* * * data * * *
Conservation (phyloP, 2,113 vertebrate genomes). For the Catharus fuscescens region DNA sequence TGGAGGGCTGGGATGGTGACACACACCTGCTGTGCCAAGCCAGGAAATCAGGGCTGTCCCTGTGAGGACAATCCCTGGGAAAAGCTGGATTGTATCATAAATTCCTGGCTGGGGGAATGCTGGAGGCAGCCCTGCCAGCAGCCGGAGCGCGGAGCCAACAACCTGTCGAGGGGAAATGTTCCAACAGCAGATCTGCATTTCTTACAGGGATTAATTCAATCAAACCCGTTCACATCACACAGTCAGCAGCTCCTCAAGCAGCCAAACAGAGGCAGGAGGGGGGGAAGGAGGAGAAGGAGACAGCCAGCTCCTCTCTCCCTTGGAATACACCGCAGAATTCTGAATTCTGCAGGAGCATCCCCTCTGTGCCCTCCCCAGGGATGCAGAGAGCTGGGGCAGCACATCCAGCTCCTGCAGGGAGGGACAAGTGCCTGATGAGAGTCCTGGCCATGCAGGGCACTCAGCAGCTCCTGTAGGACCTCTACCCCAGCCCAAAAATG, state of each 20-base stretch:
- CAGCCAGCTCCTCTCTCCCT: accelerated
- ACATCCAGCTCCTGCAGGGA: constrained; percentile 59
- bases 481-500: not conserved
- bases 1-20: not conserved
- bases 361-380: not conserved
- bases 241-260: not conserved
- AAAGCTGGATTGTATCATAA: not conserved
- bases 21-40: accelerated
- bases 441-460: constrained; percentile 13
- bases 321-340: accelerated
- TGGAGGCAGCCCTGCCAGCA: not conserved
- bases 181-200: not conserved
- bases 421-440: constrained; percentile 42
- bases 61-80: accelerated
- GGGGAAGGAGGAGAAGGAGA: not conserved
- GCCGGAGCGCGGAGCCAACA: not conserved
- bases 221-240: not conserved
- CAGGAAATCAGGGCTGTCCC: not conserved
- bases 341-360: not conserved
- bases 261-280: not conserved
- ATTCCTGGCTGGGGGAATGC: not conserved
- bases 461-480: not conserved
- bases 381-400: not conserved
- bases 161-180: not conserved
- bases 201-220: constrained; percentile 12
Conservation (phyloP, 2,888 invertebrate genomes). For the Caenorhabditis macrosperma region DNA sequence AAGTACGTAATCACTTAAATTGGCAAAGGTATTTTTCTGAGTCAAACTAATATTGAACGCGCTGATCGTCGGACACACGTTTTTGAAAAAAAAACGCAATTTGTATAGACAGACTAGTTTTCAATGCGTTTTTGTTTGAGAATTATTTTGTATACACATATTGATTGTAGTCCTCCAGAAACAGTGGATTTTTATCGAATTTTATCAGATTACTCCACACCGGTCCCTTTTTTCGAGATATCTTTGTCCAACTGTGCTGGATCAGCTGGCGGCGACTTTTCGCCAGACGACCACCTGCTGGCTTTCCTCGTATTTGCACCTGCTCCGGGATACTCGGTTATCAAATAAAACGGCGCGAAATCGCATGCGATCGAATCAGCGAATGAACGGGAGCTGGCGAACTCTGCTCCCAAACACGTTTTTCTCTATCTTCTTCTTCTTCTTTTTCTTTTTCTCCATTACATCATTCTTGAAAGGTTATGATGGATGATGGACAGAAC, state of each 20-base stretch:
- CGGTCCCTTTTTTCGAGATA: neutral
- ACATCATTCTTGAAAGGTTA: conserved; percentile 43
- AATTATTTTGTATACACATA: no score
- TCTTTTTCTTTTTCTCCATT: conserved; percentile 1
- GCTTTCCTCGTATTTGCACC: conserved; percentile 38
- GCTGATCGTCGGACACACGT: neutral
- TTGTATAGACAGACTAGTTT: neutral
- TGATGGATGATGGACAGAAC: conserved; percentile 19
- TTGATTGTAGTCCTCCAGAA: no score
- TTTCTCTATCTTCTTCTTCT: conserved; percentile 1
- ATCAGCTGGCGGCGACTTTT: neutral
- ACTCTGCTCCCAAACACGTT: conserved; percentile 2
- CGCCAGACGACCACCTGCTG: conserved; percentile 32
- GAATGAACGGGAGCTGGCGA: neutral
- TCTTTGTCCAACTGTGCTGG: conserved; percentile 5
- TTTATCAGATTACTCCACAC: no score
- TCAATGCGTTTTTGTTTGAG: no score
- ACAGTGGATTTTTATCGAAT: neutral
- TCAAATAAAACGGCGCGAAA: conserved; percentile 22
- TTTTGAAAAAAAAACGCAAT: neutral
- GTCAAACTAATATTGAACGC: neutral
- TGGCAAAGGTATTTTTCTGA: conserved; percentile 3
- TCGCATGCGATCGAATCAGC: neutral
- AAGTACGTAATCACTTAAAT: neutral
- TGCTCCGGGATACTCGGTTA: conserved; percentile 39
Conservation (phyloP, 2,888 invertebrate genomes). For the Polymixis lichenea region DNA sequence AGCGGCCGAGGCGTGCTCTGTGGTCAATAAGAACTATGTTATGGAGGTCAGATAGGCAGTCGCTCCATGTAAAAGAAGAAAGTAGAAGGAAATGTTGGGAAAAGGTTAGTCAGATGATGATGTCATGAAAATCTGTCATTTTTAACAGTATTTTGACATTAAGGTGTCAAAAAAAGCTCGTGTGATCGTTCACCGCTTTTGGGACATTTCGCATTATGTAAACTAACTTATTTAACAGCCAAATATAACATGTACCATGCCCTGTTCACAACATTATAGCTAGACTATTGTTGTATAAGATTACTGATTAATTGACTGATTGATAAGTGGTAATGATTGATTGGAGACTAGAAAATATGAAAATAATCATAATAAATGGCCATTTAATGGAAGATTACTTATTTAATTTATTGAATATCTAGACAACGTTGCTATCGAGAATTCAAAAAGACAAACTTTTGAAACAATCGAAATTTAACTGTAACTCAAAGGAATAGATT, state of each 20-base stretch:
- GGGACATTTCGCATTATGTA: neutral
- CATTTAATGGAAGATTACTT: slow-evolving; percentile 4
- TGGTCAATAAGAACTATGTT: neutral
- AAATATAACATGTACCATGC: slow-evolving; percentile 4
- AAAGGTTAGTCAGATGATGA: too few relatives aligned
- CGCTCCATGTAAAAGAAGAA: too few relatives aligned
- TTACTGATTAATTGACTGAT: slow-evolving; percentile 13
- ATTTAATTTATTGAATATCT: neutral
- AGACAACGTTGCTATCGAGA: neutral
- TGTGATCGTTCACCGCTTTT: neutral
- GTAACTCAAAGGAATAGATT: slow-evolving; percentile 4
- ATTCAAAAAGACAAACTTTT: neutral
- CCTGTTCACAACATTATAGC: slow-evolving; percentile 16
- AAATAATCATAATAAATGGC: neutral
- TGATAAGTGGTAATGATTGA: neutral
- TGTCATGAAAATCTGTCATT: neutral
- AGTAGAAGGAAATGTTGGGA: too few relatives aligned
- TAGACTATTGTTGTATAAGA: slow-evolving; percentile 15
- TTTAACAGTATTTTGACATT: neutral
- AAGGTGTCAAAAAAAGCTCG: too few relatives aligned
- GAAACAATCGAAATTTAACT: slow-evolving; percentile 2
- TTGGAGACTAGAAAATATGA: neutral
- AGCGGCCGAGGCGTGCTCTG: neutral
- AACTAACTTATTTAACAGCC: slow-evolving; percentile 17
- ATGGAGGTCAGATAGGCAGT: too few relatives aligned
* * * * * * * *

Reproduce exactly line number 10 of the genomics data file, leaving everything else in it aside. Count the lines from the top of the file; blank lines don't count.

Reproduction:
- bases 441-460: constrained; percentile 13